One of the most popular questions people also ask about B2B influencer marketing focuses on what makes a good business influencer? By now we all know that popularity alone does not make someone influential. It’s certainly important, it's just not the only thing.

As B2B marketers mature in their understanding of the role influence plays and how the dynamic of brand content co-created with industry experts plays out with customers, they begin to realize that other factors matter. Topical relevance matters of course as well as resonance of the topic amongst an influencer’s community.

B2B Marketing Influencers

The intersection of individual expertise, how well that expertise resonates with followers and the size of network creates a baseline of characteristics when evaluating whether a certain influencer might be a match.

But there’s more than that. Understanding what makes a great influencer is both art and science, soft and hard skills. The success of identifying, qualifying and engaging influencers is also directly tied to how they will be engaged and to what end.

Some people reading this might think that influencer marketing isn’t the magic pill some are playing it up to be. There’s a reason for that, because it’s not magic. It’s more like alchemy.

The reality is, there’s no one formula for the perfect B2B influencer, but there are some common characteristics that B2B brands should look for in varying proportions according to what’s important to a program or activation. I call those characteristics:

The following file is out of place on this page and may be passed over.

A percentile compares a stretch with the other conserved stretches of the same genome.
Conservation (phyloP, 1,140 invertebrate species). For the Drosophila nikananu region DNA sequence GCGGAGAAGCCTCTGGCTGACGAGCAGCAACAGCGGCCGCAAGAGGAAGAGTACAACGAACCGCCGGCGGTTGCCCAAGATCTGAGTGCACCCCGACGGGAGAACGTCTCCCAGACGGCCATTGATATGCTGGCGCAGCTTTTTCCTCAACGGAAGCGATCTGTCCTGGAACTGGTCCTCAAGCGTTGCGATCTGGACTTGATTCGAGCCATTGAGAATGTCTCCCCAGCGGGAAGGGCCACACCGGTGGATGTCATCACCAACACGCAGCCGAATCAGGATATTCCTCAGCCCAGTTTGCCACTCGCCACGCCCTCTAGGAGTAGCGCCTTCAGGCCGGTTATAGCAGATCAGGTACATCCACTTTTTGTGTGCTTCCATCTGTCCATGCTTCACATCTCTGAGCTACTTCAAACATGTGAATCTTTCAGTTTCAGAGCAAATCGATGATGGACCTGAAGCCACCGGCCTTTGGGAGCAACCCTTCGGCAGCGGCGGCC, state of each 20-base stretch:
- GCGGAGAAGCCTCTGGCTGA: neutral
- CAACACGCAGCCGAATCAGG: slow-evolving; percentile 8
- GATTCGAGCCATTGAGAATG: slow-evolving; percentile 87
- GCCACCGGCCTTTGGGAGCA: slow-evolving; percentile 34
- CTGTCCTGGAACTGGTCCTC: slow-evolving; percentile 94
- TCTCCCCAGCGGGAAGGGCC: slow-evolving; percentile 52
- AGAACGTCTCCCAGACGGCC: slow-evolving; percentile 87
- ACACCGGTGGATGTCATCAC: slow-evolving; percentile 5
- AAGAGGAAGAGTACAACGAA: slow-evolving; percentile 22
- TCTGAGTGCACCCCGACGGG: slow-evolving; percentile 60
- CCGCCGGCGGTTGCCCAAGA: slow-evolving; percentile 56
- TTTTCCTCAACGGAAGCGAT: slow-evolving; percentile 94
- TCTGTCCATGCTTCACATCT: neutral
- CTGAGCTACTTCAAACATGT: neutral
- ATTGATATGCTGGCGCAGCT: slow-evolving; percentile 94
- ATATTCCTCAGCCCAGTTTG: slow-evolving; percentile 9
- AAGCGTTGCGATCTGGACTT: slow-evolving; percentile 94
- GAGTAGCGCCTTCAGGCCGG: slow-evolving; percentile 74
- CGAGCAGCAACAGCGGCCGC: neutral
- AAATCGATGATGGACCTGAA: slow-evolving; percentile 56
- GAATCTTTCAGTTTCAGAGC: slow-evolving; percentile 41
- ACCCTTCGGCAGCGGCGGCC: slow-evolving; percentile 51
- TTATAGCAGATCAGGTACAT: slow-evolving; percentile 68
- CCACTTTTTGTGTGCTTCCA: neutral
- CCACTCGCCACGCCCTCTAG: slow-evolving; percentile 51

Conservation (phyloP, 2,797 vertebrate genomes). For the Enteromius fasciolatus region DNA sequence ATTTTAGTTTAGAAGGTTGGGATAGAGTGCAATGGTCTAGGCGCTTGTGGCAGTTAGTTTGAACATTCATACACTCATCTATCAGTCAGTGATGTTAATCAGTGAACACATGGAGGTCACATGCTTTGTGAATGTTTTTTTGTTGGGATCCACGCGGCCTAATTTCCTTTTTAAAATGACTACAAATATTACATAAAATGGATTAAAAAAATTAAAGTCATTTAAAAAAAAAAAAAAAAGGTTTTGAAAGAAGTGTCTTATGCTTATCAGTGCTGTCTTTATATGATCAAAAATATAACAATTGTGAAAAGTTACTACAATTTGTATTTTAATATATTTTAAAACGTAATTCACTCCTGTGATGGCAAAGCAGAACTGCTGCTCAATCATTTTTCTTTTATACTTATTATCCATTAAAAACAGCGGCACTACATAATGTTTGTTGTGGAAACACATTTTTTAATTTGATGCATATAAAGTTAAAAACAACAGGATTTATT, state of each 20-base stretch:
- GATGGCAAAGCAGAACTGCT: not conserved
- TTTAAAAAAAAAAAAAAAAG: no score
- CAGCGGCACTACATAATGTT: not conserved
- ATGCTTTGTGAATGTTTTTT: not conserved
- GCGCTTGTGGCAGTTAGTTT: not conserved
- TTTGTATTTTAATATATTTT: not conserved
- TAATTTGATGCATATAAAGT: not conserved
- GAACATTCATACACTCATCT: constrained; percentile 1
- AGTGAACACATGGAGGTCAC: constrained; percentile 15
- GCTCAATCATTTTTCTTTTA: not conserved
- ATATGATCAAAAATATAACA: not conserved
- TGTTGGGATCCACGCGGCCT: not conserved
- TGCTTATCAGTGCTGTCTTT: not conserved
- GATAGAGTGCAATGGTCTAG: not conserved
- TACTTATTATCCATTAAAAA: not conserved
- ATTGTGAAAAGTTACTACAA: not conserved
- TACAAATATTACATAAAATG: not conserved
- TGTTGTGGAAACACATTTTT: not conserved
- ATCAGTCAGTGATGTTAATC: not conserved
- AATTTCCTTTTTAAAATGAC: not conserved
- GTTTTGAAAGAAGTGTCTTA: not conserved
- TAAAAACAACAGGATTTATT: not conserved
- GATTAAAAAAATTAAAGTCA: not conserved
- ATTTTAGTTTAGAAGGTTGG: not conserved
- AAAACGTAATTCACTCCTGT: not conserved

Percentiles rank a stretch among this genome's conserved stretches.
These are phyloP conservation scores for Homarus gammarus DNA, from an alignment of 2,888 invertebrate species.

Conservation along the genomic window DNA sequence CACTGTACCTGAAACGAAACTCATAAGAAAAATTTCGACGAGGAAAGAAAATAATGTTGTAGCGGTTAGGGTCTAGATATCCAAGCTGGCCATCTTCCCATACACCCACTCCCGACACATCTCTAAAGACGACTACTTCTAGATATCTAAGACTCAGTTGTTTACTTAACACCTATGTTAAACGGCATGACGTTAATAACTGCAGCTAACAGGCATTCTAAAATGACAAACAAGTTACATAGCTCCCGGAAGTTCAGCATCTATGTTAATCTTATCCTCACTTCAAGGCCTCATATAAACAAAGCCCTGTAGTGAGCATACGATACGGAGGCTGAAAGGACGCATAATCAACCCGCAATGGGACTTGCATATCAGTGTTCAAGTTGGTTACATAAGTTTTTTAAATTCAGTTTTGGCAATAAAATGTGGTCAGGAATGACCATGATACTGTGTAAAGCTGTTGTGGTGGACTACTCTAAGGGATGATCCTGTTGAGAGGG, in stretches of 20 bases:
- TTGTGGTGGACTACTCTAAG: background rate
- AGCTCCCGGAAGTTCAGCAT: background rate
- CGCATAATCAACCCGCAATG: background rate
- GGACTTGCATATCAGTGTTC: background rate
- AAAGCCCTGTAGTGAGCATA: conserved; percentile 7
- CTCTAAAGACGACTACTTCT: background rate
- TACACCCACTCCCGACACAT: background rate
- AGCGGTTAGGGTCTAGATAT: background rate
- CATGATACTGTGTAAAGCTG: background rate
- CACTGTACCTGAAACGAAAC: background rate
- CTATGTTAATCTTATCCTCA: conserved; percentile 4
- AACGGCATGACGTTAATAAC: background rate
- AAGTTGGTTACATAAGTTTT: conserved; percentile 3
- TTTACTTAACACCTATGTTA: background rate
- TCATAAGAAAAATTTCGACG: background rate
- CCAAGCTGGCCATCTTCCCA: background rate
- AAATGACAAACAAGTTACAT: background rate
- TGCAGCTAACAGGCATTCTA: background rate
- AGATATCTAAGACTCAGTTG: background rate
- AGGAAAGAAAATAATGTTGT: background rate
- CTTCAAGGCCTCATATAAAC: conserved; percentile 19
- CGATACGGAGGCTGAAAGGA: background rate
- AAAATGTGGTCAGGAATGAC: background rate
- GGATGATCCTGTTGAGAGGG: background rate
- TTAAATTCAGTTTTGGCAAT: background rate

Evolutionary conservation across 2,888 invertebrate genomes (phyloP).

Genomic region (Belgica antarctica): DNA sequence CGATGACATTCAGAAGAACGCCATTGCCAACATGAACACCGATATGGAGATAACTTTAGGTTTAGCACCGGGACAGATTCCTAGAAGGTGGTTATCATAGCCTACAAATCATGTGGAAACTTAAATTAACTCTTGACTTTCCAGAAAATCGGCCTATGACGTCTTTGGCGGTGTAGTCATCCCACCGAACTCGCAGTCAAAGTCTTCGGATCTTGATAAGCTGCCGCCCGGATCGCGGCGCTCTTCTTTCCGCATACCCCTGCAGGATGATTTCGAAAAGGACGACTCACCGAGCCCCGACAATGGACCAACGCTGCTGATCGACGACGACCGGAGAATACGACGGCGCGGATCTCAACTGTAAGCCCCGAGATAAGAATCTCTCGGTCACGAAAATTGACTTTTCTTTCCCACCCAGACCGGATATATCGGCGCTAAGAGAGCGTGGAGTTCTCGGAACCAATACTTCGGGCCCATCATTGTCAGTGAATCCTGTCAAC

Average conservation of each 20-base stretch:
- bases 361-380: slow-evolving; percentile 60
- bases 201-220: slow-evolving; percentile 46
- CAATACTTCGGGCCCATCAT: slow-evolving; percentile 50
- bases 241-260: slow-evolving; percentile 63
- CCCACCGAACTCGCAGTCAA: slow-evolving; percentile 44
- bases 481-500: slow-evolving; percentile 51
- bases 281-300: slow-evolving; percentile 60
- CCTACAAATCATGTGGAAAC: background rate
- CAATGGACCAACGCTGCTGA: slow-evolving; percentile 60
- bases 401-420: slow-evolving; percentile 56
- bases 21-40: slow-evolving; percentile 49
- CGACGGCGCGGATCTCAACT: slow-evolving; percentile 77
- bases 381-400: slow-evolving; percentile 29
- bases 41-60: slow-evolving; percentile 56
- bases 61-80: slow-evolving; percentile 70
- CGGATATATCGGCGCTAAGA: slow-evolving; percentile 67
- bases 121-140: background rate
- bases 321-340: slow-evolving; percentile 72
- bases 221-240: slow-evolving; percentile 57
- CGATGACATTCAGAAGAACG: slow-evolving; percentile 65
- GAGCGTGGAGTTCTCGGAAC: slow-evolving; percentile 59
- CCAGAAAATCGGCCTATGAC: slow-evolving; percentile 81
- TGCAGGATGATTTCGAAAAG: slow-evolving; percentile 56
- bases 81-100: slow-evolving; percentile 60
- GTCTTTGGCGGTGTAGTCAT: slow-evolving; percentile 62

The 5 Ps of B2B Influence

Proficiency - In B2B marketing, the vast majority of those considered influential possess deep expertise in the field they work in. This is a significant difference from many B2C influencers who are often self proclaimed as influential with clever media creation skills.

As B2C influencer content and engagement tactics evolve, some are crossing over into B2B with a trickle of opportunists successfully creating influence amongst B2B audiences not solely for their expertise, but for a combination of adept social media content creation skills and some expertise. B2B marketers who do their due diligence will be able to filter accordingly.

Popularity - While network size is not the only thing, nor is it the most important thing, it is definitely a metric to consider. Some marketers swing in the direction of ignoring audience size altogether because of lower engagement rates with popular influencers. This is simply foolish. All things being the same, I’ll take 2% engagement of an influencer with a million followers over 2% from someone that has 1,000 followers.

What matters is how network size factors in with the type of influencer you need. For example, popular influencers aka “brandividuals” are often best for top of funnel content. Niche domain expert influencers are better for middle and end of funnel content. Engaging a brandividual and expecting conversions is just naive.

Personality - If you’ve worked in B2C influencer marketing and been exposed to all the characters there, B2B is going to seem a bit dry. Now there are some colorful characters in the B2B influencer community, no doubt. But personality is often a trait that needs to be uncovered when you’re working with some types of business influencers.